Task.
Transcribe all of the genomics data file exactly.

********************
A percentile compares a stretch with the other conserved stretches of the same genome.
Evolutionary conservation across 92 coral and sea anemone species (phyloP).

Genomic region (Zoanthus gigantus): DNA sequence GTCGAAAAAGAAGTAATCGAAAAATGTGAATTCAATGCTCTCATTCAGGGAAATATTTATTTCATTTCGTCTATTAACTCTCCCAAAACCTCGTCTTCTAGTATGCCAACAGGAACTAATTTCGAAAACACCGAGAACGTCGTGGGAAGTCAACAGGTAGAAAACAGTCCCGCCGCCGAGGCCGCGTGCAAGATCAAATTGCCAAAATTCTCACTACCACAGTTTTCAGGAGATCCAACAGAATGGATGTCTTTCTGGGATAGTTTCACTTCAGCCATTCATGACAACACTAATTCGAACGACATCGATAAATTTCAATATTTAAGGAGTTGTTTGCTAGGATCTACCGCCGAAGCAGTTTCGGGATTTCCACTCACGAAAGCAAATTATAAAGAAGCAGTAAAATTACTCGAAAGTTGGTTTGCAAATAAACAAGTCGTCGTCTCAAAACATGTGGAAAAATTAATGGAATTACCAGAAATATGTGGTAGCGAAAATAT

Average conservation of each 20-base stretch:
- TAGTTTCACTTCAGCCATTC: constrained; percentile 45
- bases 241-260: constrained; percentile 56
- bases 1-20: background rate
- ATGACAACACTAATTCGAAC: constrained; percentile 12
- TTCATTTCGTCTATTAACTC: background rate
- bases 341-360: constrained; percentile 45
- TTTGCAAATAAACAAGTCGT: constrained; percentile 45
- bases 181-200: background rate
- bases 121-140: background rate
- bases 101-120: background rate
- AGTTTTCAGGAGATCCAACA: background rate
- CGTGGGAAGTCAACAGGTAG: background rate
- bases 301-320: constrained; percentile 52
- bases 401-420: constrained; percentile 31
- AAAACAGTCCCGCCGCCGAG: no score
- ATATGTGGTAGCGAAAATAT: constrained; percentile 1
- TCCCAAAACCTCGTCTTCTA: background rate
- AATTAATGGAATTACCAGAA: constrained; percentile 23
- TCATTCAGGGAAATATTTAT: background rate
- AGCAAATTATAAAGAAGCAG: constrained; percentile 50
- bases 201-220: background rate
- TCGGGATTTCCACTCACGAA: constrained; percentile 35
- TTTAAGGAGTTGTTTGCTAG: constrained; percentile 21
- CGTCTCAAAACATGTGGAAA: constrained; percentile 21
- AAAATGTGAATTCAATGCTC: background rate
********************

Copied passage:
A percentile compares a stretch with the other conserved stretches of the same genome.
Evolutionary conservation across 92 coral and sea anemone species (phyloP).

Genomic region (Zoanthus gigantus): DNA sequence GTCGAAAAAGAAGTAATCGAAAAATGTGAATTCAATGCTCTCATTCAGGGAAATATTTATTTCATTTCGTCTATTAACTCTCCCAAAACCTCGTCTTCTAGTATGCCAACAGGAACTAATTTCGAAAACACCGAGAACGTCGTGGGAAGTCAACAGGTAGAAAACAGTCCCGCCGCCGAGGCCGCGTGCAAGATCAAATTGCCAAAATTCTCACTACCACAGTTTTCAGGAGATCCAACAGAATGGATGTCTTTCTGGGATAGTTTCACTTCAGCCATTCATGACAACACTAATTCGAACGACATCGATAAATTTCAATATTTAAGGAGTTGTTTGCTAGGATCTACCGCCGAAGCAGTTTCGGGATTTCCACTCACGAAAGCAAATTATAAAGAAGCAGTAAAATTACTCGAAAGTTGGTTTGCAAATAAACAAGTCGTCGTCTCAAAACATGTGGAAAAATTAATGGAATTACCAGAAATATGTGGTAGCGAAAATAT

Average conservation of each 20-base stretch:
- TAGTTTCACTTCAGCCATTC: constrained; percentile 45
- bases 241-260: constrained; percentile 56
- bases 1-20: background rate
- ATGACAACACTAATTCGAAC: constrained; percentile 12
- TTCATTTCGTCTATTAACTC: background rate
- bases 341-360: constrained; percentile 45
- TTTGCAAATAAACAAGTCGT: constrained; percentile 45
- bases 181-200: background rate
- bases 121-140: background rate
- bases 101-120: background rate
- AGTTTTCAGGAGATCCAACA: background rate
- CGTGGGAAGTCAACAGGTAG: background rate
- bases 301-320: constrained; percentile 52
- bases 401-420: constrained; percentile 31
- AAAACAGTCCCGCCGCCGAG: no score
- ATATGTGGTAGCGAAAATAT: constrained; percentile 1
- TCCCAAAACCTCGTCTTCTA: background rate
- AATTAATGGAATTACCAGAA: constrained; percentile 23
- TCATTCAGGGAAATATTTAT: background rate
- AGCAAATTATAAAGAAGCAG: constrained; percentile 50
- bases 201-220: background rate
- TCGGGATTTCCACTCACGAA: constrained; percentile 35
- TTTAAGGAGTTGTTTGCTAG: constrained; percentile 21
- CGTCTCAAAACATGTGGAAA: constrained; percentile 21
- AAAATGTGAATTCAATGCTC: background rate